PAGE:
Originally published at: http://diehardgamefan.com/2015/08/24/tabletop-review-shadowrun-wolf-buffalo/
Every runner has an origin story; we just rarely ever hear them. Established characters in the Sixth World canon are generally introduced to us after having been veterans of the shadows for many years. It’s rare a character is seen being exposed to the underbelly of the Oligarchy (or Coporatocracy if you want to be blunt) that controls the planet in the 2070s. Even when you and your chummers make their own PCs for Shadowrun, you rarely act out the origins of a character as you might the embrace of your Vampire: The Masquerade PC. Instead, you just whip up the character and the backstory is either told through sessions via flashbacks, story hooks or general PC conversation. That’s what makes Wolf & Buffalo an interesting piece, as you see a character getting exposed to the harsh reality of life in the shadows with no warning whatsoever and how they react to the insanity of it all. It’s a point of view we rarely get, and so even though much of the perspective is, “WHAT THE HELL IS GOING ON? SO MANY BULLETS! BODY COUNT HIGH! NOT A GOOD DAY!” it’s nice to see something other than a jaded snark filled reaction to corporate fueled gloom and doom.
Lena is your average young teenage girl in the Sioux Nation. She’s got a dysfunctional family, a government that treats her as a second-class citizen since she’s half Anglo (Remember this is the Sioux Nation. In Shadowrun prejudice runs all ways, be it white, black, troll or ghoul.) and a life she was hoping to improve by joining the SDF (I kept reading it as RDF and I was like, “Veritech rip-offs are in CGL’s OTHER game line.”). Unfortunately the government found a cheap out to excuse her for service, even if they didn’t specifically state her rejection was due to not being pure Native American.
Of course, if Wolf and Buffalo was just about late teen angst and the struggles of growing up half-Lakota, half-white, this would be more a tale for Sherman Alexie or Americo Paredes rather than a writer for Shadowrun. Instead we have to have some sort of Catalyst (no pun intended) that brings Lena into life within the shadows. In this case, it’s a smuggling ring gong wrong, the destruction of her family, attempted rape with a side of murder thrown in and a late awakening to her shamanistic potential. That’s quite a lot to be hit with in a single day – and all before she’s legally old enough to vote, to boot.
The rest of the story basically has Lena blundering around, trying to stay alive as people try to kill her and friends try to help her (and die as a result. Seriously, she’s Clementine from The Walking Dead bad in this regard, but far more likeable). Lena finds herself in over her head with talisman smuggling, “demon” summoning and not one but two totems making their presence (and requests) known to her. The end result is a fast paced story with a higher body count than most full-length Shadowrun novels and a story that shows you just how strange life can be in the Sixth World, not to mention how quickly things can change. One minute you might be the mayor of Seattle, and the next, a highly sophisticated A.I. has taken over your body and you’re dropping your pants in public, defecating on a street performer.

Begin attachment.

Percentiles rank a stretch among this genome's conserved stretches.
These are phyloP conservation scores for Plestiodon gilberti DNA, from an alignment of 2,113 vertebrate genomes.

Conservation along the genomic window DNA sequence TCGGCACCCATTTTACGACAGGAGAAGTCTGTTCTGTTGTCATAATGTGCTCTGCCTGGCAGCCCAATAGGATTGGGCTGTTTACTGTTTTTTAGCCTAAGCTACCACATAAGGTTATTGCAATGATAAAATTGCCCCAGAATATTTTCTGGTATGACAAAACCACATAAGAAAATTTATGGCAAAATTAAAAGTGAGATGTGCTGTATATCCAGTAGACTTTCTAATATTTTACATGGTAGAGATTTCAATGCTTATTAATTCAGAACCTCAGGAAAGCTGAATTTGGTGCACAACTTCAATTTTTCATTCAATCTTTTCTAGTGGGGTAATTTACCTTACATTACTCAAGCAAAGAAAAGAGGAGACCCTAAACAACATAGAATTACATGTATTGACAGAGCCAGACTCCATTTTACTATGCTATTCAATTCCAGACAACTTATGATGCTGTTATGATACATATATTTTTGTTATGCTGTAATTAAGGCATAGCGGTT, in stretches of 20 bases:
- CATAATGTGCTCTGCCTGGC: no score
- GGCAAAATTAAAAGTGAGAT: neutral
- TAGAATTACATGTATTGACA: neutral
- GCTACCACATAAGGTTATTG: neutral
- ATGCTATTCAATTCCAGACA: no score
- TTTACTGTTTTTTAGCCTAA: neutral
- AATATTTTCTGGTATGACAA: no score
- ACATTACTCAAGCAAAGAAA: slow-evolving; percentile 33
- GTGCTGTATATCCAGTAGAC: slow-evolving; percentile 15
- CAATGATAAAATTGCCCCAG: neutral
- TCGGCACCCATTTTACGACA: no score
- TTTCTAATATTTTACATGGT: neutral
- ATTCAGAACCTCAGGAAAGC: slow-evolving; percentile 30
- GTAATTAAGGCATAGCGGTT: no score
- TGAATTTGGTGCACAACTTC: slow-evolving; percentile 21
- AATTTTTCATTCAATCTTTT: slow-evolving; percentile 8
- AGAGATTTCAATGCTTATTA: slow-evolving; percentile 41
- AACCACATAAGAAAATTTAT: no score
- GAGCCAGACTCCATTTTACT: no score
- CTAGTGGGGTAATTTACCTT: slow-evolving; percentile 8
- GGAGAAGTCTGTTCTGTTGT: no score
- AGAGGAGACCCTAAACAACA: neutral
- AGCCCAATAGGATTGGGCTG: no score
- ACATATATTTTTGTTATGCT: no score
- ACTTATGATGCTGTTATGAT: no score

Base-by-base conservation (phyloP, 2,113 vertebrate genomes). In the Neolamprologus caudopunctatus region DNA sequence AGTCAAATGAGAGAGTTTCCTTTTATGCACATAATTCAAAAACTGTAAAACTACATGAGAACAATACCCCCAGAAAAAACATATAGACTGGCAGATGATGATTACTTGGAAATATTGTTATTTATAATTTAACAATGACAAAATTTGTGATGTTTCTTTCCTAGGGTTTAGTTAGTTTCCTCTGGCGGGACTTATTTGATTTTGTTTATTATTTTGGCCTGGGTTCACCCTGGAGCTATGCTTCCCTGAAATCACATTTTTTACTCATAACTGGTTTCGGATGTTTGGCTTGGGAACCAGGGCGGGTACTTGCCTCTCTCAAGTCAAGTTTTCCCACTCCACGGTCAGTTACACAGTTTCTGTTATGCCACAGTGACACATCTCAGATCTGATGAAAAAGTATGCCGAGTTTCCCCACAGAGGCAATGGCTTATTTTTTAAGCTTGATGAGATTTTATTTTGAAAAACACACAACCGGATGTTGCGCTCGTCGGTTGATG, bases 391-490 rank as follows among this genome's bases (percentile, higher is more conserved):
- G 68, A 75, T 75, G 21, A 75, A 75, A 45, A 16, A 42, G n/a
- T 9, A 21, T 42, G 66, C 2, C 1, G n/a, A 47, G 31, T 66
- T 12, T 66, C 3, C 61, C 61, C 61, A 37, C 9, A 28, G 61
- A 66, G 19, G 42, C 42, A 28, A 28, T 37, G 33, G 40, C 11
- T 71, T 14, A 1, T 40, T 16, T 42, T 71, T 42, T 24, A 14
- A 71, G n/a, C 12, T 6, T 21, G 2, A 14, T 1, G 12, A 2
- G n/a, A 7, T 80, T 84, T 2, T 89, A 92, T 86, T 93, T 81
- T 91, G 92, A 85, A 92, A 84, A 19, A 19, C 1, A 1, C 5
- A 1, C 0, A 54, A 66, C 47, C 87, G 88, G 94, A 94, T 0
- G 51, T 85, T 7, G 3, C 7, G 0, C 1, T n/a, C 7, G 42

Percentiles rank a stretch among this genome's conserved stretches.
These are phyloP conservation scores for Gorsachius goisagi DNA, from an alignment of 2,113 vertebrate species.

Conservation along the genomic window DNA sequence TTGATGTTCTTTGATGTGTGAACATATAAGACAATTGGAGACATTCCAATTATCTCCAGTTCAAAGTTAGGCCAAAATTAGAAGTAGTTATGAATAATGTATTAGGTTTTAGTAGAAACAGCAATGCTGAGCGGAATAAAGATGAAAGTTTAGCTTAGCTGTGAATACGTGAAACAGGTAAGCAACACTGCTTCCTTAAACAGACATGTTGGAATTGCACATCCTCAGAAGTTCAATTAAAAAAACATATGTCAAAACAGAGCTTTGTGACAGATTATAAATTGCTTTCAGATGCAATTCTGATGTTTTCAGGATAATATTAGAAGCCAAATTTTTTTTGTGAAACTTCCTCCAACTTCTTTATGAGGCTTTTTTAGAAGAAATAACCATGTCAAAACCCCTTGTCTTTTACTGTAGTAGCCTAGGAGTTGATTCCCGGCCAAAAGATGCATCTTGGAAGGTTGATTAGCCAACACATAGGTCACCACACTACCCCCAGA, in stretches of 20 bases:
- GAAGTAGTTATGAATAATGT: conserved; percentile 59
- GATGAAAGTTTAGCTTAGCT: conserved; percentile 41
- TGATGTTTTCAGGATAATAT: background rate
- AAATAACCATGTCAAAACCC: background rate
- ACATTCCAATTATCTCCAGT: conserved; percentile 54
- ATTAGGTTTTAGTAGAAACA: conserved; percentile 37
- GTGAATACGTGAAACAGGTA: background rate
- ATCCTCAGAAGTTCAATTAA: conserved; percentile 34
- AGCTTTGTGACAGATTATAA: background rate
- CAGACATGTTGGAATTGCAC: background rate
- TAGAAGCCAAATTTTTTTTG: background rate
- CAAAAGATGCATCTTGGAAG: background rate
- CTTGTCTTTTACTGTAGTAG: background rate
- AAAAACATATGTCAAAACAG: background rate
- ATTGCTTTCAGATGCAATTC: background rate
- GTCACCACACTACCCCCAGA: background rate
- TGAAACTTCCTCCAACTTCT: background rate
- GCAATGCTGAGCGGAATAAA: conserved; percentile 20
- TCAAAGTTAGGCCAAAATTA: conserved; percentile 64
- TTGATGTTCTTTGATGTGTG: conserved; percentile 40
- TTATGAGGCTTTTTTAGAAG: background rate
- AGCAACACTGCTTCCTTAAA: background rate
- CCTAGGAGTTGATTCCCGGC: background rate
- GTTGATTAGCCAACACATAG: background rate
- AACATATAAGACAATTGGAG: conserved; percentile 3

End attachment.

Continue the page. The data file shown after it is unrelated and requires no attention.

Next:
Wolf & Buffalo is a really good story and I enjoyed the chaotic nature of the tale. Sure, the protagonist was in over her head, whined constantly and really only survived because everyone else took a bullet (or ritual knife) for her, but it makes sense. I mean, when you were 17/18, could you process being a channel for ancient spirits to funnel magical energies through while being tasked to recover a sacred artifact to your people and dodge heavy fire? No, you’ll probably piss yourself. So Lena is an extremely believable character. Hell, she’s even likeable in spite of being the type of character who’s usually relegated to the supporting role of a story and who you get really annoyed with – especially when they show up in a summer blockbuster. Thankfully good writing saves the day.
That’s not to say the entire story is without fault. I do feel the climax/ending is very weak. Not only is it very similar to the same ending used in the author’s full length novel Borrowed Time (which is really good and you should purchase it), but it involves not one, but TWO Deus Ex Machinas to get the main character out alive. One alone is acceptable, but weak. TWO, however, did have me roll my eyes and wish for something better. So a great start, but a really weak finish. The end does detract from the overall quality of the story, but it’s still a good read and worth getting if you’re a Shadowrun fan.
Finally, as this is a piece of “Enhanced Fiction,” we get some stat blocks at the end of the book. This is another weak area. I love that the main character got statted and can be used as an NPC in your own adventures. The second character, however, dies in the book, so I don’t see the point of giving them half a page of stats. I’d have given this to one of Lena’s friends that survived (or anyone who survived the story really) as that would be more useful overall. The two stat blocks are the only “crunch” you’ll get in this, so hopefully you’re just looking for a fine short story that allows you to spend some free time in the Sixth World. With a price tag of only three bucks, you’ll certainly get your money’s worth with Wolf & Buffalo.